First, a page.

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About Consortia Canada

Consortia Canada is an informal group of library consortia representing all library types (public, post-secondary, health, special, and K-12 schools) working together to license electronic resources that are useful and relevant to members across the country. With a “made in Canada” approach, Consortia Canada’s primary goal is to contribute to the collection and organization of information and knowledge in digital form for the benefit of all Canadians.

History of Consortia Canada

In 1998 a group of Canadian consortia representatives met during the Denver meeting of the International Consortium of Library Consortia (ICOLC). Spurred on by examples from the United States and other countries, the group saw there were many advantages to acting collaboratively at the national level. Numerous reasons exist for adopting a “made in Canada” approach, many of which remain true today:

  • A geo-political structure that makes Canada unique, and doesn’t readily lend itself to US modes of operation;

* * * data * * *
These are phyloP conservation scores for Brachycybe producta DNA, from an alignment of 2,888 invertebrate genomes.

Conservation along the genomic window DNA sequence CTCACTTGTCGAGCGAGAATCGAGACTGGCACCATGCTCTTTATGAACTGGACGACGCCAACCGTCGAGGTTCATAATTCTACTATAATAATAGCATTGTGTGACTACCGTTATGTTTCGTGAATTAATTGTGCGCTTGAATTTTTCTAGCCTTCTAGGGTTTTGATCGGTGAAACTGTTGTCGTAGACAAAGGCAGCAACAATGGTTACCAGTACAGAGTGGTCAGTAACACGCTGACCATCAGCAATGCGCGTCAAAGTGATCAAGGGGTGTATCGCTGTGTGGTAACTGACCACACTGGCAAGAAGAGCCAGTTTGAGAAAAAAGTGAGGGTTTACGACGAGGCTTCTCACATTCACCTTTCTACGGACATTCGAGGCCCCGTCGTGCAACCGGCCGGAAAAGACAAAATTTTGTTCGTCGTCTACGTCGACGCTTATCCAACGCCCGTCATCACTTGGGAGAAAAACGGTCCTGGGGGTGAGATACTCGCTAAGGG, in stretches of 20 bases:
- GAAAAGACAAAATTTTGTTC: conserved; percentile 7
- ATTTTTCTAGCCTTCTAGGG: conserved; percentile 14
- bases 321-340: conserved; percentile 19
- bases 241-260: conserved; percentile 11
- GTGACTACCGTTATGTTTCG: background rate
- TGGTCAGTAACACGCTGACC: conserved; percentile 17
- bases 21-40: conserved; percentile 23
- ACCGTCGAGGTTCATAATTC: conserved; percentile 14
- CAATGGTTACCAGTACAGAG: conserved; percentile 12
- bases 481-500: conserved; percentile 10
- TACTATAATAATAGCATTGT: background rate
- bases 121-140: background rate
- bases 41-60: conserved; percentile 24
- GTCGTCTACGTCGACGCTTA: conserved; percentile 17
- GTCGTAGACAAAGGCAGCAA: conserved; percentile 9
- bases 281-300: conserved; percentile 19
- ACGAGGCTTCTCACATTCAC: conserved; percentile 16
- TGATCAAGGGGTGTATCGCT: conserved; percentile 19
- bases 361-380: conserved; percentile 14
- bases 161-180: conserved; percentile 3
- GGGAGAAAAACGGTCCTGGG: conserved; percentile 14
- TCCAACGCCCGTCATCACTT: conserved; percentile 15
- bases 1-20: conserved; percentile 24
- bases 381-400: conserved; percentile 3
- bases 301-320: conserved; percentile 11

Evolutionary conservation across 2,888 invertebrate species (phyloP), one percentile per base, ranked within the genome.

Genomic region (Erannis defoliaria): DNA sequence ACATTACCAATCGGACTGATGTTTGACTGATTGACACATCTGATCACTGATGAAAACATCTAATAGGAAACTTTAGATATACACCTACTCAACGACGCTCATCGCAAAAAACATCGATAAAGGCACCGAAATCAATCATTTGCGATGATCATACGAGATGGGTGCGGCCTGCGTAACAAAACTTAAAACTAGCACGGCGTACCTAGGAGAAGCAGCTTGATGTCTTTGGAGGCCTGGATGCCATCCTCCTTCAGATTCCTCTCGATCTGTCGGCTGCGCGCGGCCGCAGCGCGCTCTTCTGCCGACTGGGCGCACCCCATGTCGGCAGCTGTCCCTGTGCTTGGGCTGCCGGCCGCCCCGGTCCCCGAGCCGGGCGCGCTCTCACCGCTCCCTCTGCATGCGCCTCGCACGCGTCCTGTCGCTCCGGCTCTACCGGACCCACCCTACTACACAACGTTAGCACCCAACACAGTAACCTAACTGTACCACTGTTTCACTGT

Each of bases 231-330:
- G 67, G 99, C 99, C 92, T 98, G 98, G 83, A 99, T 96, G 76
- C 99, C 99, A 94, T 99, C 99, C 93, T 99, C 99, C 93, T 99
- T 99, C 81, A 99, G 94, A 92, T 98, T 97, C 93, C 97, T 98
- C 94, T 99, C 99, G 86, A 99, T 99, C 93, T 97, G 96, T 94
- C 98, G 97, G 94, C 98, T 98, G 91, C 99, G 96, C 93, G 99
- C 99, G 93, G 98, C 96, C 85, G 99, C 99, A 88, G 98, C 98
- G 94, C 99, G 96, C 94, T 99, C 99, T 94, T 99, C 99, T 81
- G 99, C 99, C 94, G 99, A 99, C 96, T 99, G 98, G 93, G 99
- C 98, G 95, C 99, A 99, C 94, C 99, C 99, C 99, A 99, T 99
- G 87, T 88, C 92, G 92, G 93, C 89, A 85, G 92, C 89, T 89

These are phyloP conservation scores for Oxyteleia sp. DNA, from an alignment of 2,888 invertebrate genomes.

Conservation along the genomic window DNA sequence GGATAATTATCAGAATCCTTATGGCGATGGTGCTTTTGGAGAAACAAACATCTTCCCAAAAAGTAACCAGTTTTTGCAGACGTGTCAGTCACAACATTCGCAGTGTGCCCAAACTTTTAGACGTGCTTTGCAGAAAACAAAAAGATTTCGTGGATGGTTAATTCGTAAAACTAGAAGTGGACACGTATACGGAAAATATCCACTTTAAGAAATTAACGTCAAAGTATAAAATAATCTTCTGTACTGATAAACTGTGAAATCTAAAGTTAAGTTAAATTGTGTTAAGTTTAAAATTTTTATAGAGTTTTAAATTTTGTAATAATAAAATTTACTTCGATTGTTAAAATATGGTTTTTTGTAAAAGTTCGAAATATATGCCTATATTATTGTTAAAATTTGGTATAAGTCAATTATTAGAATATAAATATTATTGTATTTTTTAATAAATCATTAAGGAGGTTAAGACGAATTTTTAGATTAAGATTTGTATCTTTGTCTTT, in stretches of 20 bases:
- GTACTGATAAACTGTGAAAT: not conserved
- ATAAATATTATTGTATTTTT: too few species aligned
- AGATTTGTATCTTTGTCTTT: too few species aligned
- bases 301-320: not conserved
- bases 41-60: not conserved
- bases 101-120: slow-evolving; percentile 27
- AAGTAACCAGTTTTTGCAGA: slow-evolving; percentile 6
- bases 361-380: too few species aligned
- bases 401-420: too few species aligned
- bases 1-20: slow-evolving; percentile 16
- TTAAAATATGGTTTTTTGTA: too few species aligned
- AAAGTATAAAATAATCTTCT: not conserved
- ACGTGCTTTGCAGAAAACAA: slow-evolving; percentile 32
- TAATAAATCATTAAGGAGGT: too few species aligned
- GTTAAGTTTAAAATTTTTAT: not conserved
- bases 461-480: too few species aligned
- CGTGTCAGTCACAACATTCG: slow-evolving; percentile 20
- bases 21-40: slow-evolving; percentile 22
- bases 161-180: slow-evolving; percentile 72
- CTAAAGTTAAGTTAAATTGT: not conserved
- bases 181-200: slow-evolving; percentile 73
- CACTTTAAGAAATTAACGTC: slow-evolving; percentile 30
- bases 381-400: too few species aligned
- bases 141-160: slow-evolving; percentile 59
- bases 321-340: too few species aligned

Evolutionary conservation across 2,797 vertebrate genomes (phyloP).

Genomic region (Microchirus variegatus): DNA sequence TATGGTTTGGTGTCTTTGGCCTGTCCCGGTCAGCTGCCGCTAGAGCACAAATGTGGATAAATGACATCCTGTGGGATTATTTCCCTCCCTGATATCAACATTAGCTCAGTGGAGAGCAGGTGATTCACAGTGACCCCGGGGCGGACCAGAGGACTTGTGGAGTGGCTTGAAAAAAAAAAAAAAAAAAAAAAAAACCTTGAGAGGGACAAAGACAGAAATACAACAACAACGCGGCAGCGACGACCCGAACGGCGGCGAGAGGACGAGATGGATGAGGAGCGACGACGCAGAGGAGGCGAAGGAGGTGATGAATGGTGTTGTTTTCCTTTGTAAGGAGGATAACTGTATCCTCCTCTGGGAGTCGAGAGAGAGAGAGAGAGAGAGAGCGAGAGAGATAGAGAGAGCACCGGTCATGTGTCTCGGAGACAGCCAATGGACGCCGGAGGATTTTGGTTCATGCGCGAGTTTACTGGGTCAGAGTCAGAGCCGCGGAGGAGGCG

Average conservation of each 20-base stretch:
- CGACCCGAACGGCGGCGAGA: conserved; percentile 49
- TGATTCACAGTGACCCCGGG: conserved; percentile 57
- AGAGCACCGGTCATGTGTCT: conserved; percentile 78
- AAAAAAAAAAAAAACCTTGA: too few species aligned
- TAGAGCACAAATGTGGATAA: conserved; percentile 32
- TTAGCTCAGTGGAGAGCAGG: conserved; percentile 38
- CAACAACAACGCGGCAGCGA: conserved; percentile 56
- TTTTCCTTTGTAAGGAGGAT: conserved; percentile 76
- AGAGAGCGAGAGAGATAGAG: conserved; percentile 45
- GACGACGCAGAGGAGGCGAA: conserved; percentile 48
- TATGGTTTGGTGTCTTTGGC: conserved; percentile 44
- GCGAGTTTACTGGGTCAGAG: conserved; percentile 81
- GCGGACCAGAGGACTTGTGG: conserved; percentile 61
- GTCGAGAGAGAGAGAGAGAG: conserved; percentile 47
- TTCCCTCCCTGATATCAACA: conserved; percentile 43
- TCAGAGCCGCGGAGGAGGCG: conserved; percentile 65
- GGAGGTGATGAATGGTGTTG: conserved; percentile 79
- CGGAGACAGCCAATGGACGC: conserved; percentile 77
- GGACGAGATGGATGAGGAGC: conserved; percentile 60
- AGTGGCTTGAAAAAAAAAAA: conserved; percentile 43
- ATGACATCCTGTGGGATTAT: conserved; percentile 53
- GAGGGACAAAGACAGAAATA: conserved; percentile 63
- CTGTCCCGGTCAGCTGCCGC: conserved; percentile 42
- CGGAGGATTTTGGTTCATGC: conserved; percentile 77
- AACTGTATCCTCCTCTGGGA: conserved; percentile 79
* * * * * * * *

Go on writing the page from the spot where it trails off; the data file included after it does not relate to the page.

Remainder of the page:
• Aggregating numbers across smaller Canadian consortia provides opportunities to obtain maximum benefits in consortial deals;
  • Collectively, the group can argue for specific requirements not available in the US (e.g. copyright provisions specific to Canadian legislation);
  • Collectively, the group can provide a larger market share for any one vendor and thus potentially influence the pricing structure used;
  • Finally, working Canada-wide provides libraries with an opportunity to create something new, and in a Canadian way.

Named Consortia Canada, the group focused its attention on procuring a national site license for the Canadian public that would provide electronic journals and related databases of relevance to Canada.

For further background, see ConCan's foundational document.

Today, Consortia Canada is made up of 20 consortia across the country.